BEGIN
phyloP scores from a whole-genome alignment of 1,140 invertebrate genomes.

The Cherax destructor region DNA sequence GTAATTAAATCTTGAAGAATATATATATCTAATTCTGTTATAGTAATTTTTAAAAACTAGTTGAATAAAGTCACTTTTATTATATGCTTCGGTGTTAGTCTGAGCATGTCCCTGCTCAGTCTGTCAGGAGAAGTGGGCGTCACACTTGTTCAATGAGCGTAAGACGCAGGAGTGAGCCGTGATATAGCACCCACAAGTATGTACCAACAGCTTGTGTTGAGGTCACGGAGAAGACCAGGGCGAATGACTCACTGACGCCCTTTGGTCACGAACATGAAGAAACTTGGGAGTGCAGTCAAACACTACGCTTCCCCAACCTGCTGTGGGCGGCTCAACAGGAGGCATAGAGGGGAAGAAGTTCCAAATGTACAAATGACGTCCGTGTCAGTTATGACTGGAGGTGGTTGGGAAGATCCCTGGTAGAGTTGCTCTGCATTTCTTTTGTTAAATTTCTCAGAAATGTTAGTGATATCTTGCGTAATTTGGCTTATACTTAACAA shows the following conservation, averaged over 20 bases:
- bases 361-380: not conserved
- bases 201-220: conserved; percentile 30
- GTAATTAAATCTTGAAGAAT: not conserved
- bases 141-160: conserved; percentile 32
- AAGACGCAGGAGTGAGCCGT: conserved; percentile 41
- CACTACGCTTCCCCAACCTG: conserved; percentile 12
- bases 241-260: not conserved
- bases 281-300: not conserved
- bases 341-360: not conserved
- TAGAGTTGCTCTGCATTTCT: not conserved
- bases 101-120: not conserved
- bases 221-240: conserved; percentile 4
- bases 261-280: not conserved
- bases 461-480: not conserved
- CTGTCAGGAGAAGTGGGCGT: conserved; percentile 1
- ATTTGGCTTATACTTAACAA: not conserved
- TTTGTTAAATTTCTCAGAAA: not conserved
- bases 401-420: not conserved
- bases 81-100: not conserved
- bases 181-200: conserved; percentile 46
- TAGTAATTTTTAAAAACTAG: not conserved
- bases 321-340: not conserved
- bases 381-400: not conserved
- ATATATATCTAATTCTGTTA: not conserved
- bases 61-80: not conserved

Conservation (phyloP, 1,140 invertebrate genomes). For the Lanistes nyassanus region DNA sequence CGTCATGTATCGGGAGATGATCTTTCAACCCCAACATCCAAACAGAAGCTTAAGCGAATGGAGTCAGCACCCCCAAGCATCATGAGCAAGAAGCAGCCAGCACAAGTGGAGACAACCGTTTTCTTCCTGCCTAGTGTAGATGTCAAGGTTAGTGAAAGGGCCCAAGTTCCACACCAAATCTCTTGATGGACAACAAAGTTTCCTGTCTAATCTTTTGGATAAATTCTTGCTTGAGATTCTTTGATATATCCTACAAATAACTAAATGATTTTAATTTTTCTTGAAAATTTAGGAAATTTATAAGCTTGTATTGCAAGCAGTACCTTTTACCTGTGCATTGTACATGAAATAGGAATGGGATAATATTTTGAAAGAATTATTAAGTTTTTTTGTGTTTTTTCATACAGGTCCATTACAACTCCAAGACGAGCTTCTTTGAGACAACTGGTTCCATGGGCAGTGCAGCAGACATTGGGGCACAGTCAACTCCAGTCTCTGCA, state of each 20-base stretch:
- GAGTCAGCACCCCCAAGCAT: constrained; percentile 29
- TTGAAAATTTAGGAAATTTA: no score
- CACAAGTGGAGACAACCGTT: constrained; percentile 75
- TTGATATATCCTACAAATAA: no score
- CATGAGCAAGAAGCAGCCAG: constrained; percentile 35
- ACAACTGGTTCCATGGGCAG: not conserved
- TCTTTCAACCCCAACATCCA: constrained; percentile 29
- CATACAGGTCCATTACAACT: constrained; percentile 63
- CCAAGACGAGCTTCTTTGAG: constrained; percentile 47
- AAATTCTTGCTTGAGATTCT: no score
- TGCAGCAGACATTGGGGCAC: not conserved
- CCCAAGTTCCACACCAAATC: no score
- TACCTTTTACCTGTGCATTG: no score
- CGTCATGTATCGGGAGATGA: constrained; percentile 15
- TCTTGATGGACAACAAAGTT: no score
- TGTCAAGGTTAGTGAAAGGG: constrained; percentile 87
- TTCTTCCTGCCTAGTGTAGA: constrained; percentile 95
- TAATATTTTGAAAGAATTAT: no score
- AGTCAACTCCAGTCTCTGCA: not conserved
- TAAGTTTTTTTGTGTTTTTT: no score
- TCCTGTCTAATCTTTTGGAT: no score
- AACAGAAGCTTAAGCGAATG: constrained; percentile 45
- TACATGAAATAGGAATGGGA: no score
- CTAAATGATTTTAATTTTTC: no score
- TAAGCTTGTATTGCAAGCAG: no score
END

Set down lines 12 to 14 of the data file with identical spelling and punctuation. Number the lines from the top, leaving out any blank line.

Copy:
- TAGAGTTGCTCTGCATTTCT: not conserved
- bases 101-120: not conserved
- bases 221-240: conserved; percentile 4